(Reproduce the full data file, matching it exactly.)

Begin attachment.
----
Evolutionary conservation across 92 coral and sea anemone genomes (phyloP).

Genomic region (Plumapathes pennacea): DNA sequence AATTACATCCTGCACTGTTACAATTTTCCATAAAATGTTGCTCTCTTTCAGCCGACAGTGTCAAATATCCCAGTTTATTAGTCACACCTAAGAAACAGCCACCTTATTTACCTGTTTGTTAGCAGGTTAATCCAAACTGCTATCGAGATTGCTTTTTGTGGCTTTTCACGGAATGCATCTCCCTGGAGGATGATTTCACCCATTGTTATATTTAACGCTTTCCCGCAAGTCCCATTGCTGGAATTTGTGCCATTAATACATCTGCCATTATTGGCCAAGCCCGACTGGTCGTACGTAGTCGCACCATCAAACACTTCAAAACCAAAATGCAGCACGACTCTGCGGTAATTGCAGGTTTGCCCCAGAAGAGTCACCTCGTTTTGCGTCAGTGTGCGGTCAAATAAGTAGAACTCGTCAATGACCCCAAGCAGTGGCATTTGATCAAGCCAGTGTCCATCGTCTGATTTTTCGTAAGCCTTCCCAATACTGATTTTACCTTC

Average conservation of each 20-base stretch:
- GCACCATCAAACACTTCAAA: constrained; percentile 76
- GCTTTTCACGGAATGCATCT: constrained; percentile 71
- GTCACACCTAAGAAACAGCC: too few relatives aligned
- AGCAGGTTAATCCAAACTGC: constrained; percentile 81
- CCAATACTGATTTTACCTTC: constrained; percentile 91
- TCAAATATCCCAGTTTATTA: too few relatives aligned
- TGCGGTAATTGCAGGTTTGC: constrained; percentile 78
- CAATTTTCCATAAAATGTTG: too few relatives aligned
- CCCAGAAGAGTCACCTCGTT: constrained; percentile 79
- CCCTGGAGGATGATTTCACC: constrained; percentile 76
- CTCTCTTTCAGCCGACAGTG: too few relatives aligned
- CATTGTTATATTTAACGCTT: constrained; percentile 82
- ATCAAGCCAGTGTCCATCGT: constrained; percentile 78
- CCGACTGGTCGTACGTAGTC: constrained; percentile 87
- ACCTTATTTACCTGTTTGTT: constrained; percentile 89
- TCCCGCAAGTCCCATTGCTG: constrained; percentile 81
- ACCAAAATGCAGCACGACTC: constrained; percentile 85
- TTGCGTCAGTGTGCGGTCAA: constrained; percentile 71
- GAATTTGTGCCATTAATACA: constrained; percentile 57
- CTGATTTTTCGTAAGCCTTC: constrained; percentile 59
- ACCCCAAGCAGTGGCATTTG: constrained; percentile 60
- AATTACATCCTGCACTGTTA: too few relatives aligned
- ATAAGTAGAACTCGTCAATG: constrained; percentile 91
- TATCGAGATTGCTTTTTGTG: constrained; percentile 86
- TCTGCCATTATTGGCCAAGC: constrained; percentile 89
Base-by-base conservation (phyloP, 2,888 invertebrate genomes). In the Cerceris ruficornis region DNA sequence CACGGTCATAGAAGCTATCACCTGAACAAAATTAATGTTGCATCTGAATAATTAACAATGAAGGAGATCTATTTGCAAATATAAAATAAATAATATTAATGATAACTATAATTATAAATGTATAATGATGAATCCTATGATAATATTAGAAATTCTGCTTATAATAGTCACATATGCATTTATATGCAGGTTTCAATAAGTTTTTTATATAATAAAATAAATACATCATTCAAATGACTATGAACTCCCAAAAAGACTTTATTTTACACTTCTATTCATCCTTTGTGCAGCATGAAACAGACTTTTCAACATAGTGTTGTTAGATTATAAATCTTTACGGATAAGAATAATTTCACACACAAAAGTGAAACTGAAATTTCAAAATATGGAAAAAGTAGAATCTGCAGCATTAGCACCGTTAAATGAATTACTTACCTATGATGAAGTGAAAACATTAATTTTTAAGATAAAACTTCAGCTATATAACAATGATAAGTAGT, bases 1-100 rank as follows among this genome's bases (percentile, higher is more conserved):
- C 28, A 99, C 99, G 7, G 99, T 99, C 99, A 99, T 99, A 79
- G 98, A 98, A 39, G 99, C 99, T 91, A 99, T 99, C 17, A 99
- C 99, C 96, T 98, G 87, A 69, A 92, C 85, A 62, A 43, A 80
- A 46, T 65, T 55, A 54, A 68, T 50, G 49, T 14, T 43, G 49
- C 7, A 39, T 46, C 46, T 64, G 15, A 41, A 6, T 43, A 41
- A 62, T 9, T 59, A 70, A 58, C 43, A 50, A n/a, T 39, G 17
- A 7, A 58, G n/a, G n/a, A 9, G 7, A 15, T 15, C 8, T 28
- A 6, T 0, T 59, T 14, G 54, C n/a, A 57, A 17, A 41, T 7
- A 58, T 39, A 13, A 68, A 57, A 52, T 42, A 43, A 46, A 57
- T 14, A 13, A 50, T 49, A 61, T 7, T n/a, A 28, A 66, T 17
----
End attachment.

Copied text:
Evolutionary conservation across 92 coral and sea anemone genomes (phyloP).

Genomic region (Plumapathes pennacea): DNA sequence AATTACATCCTGCACTGTTACAATTTTCCATAAAATGTTGCTCTCTTTCAGCCGACAGTGTCAAATATCCCAGTTTATTAGTCACACCTAAGAAACAGCCACCTTATTTACCTGTTTGTTAGCAGGTTAATCCAAACTGCTATCGAGATTGCTTTTTGTGGCTTTTCACGGAATGCATCTCCCTGGAGGATGATTTCACCCATTGTTATATTTAACGCTTTCCCGCAAGTCCCATTGCTGGAATTTGTGCCATTAATACATCTGCCATTATTGGCCAAGCCCGACTGGTCGTACGTAGTCGCACCATCAAACACTTCAAAACCAAAATGCAGCACGACTCTGCGGTAATTGCAGGTTTGCCCCAGAAGAGTCACCTCGTTTTGCGTCAGTGTGCGGTCAAATAAGTAGAACTCGTCAATGACCCCAAGCAGTGGCATTTGATCAAGCCAGTGTCCATCGTCTGATTTTTCGTAAGCCTTCCCAATACTGATTTTACCTTC

Average conservation of each 20-base stretch:
- GCACCATCAAACACTTCAAA: constrained; percentile 76
- GCTTTTCACGGAATGCATCT: constrained; percentile 71
- GTCACACCTAAGAAACAGCC: too few relatives aligned
- AGCAGGTTAATCCAAACTGC: constrained; percentile 81
- CCAATACTGATTTTACCTTC: constrained; percentile 91
- TCAAATATCCCAGTTTATTA: too few relatives aligned
- TGCGGTAATTGCAGGTTTGC: constrained; percentile 78
- CAATTTTCCATAAAATGTTG: too few relatives aligned
- CCCAGAAGAGTCACCTCGTT: constrained; percentile 79
- CCCTGGAGGATGATTTCACC: constrained; percentile 76
- CTCTCTTTCAGCCGACAGTG: too few relatives aligned
- CATTGTTATATTTAACGCTT: constrained; percentile 82
- ATCAAGCCAGTGTCCATCGT: constrained; percentile 78
- CCGACTGGTCGTACGTAGTC: constrained; percentile 87
- ACCTTATTTACCTGTTTGTT: constrained; percentile 89
- TCCCGCAAGTCCCATTGCTG: constrained; percentile 81
- ACCAAAATGCAGCACGACTC: constrained; percentile 85
- TTGCGTCAGTGTGCGGTCAA: constrained; percentile 71
- GAATTTGTGCCATTAATACA: constrained; percentile 57
- CTGATTTTTCGTAAGCCTTC: constrained; percentile 59
- ACCCCAAGCAGTGGCATTTG: constrained; percentile 60
- AATTACATCCTGCACTGTTA: too few relatives aligned
- ATAAGTAGAACTCGTCAATG: constrained; percentile 91
- TATCGAGATTGCTTTTTGTG: constrained; percentile 86
- TCTGCCATTATTGGCCAAGC: constrained; percentile 89
Base-by-base conservation (phyloP, 2,888 invertebrate genomes). In the Cerceris ruficornis region DNA sequence CACGGTCATAGAAGCTATCACCTGAACAAAATTAATGTTGCATCTGAATAATTAACAATGAAGGAGATCTATTTGCAAATATAAAATAAATAATATTAATGATAACTATAATTATAAATGTATAATGATGAATCCTATGATAATATTAGAAATTCTGCTTATAATAGTCACATATGCATTTATATGCAGGTTTCAATAAGTTTTTTATATAATAAAATAAATACATCATTCAAATGACTATGAACTCCCAAAAAGACTTTATTTTACACTTCTATTCATCCTTTGTGCAGCATGAAACAGACTTTTCAACATAGTGTTGTTAGATTATAAATCTTTACGGATAAGAATAATTTCACACACAAAAGTGAAACTGAAATTTCAAAATATGGAAAAAGTAGAATCTGCAGCATTAGCACCGTTAAATGAATTACTTACCTATGATGAAGTGAAAACATTAATTTTTAAGATAAAACTTCAGCTATATAACAATGATAAGTAGT, bases 1-100 rank as follows among this genome's bases (percentile, higher is more conserved):
- C 28, A 99, C 99, G 7, G 99, T 99, C 99, A 99, T 99, A 79
- G 98, A 98, A 39, G 99, C 99, T 91, A 99, T 99, C 17, A 99
- C 99, C 96, T 98, G 87, A 69, A 92, C 85, A 62, A 43, A 80
- A 46, T 65, T 55, A 54, A 68, T 50, G 49, T 14, T 43, G 49
- C 7, A 39, T 46, C 46, T 64, G 15, A 41, A 6, T 43, A 41
- A 62, T 9, T 59, A 70, A 58, C 43, A 50, A n/a, T 39, G 17
- A 7, A 58, G n/a, G n/a, A 9, G 7, A 15, T 15, C 8, T 28
- A 6, T 0, T 59, T 14, G 54, C n/a, A 57, A 17, A 41, T 7
- A 58, T 39, A 13, A 68, A 57, A 52, T 42, A 43, A 46, A 57
- T 14, A 13, A 50, T 49, A 61, T 7, T n/a, A 28, A 66, T 17